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The Parenting and Work Juggle

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Parenting Work Juggle

I came back to work three and half years after having my child. I was so ready to start having adult conversations that were not based around how my child had slept the night before, or the struggles about how they napped, or what they had eaten. It was time. And I was more than ready.

After the thrill of securing a full time role wore off, reality came knocking. Conversations about childcare and the realignment of responsibilities needed to be had. Fortunately for me, I have a very supportive husband, who accommodated and adapted to my new schedule. Despite the typical challenges that occur when we trade in our old routines for new ones, everything was ticking along great; there were no major hiccups for anyone in my family, and the adjustments seemed to have happened without much strife or drama.

But then my child got sick. Like, up all night with a fever sick. Luckily this all went down on a Friday night, so I anticipated that things would be sorted by Monday morning, and we could continue as regularly programmed. But that was not the case. It was clear on Sunday night that someone needed to stay home on Monday.  And that someone needed to be me.

I was nervous to let my employer know. I was relatively new to the organisation, and I was apprehensive about how me having to take a day off for a sick child would be perceived. How would that request be viewed? Am I really even ready for the work/family challenge? Should I just stop working all together? Dramatic?— sure! But, as someone who never took time off prior to having a child, and this being the first time I’d needed to take time off for a situation that was totally out of my control, those worst case scenarios took centre stage.

After I mustered up the courage to send that Sunday night email, the response back was not only fast, but very supportive. There was no trace of the negative comments that I had so enthusiastically envisioned.  Relief set in immediately which enabled me to then focus on my child, who after what seemed to be our umpteenth visit to the doctor, was diagnosed with not one, but two, ear infections.

As winter is finally behind us, fewer sick days for my young child are undoubtedly on the horizon. But the experience has stayed with me.  Why was I so nervous about taking the time off to focus on my child?  Why was I so apprehensive about prioritising my personal needs ahead of my work life in this situation?

Parents—and mothers— have been managing this delicate balance between home life and work for a long time. It’s not a new situation, but the greater acceptance of flexible time, along with supportive employers, is relatively new. The landscape of employee values is changing, and I can attest to that change. Not so long ago, I didn’t appreciate how critical it was to have the ability to take time off for a sick child, but I now do.  And that change in thinking got me curious about what that means for many of us on a grander scale; who else needs that ability to utilise flexi hours and an employer who appreciates that sometimes, personal life needs to take the centre stage?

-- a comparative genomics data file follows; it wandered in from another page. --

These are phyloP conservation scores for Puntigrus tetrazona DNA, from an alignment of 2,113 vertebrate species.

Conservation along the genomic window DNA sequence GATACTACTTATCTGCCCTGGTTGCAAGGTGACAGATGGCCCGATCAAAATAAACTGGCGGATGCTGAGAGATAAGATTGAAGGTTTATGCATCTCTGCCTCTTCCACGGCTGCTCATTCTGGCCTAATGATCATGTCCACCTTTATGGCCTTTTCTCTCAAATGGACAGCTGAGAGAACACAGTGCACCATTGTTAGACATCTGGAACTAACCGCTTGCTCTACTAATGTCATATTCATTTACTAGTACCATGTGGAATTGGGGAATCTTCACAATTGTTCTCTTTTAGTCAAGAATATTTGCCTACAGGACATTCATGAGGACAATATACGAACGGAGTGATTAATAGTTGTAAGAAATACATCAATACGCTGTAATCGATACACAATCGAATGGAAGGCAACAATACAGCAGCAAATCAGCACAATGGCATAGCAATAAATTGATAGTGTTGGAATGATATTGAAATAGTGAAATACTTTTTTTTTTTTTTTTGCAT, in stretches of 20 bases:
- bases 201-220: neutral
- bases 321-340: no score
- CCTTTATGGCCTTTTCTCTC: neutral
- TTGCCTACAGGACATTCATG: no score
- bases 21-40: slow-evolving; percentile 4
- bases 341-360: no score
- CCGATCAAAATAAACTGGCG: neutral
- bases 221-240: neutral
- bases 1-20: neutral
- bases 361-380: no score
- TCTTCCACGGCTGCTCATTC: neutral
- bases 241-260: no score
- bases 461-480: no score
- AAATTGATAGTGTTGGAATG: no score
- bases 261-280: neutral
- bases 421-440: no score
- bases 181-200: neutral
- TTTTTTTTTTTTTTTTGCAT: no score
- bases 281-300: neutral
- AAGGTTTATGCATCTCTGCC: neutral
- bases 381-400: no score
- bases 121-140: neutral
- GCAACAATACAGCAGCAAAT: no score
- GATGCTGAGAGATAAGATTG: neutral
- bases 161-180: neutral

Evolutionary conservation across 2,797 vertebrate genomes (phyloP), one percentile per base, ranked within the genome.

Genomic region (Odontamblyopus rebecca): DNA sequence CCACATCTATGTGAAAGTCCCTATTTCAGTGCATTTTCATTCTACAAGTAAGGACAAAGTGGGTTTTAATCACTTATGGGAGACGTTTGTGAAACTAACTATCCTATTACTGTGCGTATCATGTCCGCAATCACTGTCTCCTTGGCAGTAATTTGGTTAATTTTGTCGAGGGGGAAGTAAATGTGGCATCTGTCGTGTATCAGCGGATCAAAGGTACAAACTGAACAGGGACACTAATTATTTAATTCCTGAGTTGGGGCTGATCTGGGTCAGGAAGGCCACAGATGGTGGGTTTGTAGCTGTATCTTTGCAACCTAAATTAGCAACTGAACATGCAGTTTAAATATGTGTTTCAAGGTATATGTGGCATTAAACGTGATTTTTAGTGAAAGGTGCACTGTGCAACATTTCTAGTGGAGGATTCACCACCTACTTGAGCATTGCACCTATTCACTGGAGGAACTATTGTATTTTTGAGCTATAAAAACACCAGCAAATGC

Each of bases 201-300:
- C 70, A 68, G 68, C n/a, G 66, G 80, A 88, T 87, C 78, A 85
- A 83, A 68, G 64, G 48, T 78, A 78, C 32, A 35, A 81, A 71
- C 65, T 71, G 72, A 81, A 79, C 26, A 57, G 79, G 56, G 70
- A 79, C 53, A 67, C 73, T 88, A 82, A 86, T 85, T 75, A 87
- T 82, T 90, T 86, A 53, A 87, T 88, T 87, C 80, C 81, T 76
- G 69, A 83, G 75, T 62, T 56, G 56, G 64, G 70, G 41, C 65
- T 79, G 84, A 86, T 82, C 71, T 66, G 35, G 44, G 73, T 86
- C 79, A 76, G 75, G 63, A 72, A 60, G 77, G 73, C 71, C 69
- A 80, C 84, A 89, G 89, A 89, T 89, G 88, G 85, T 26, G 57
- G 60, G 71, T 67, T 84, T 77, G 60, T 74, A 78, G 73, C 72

Enter Madison’s Employment Market Report. Filled with salary information and loads of great information about the job market across multiple industries here in New Zealand, the section labelled ‘Themes and Insights’ was where I found my answers. Both men and women have indicated that ‘flexi working opportunities’ are highly valued by employees when looking for a new role; to the tune of 91% of those polled. More specifically, ‘flexible hours’ scored 90% of what is attractive to potential employees. ‘Remote/working from home’ came in a strong second at 89%.  And, I know, that not all those who participated in our survey are working parents, many people want flexi hours for multiple, valid reasons.

For employers of today’s workforce, paying attention to the values of employees, including those who are managing both work and children and other responsibilities, will serve them well.  Promoting the ethos that employers understand and empathise with working parents not only makes good business sense, it fosters a relationship of genuine good will between employers and employees.

I know that my experience is not a unique one, and will undoubtedly happen again, because, let’s face it, young kids get sick—and often. Having the support of my new employer enabled me to feel reassured that not only could I take the time off to focus on my child, but that were not negative repercussions. Thus making my return on the Tuesday something to look forward to, rather than something to dread.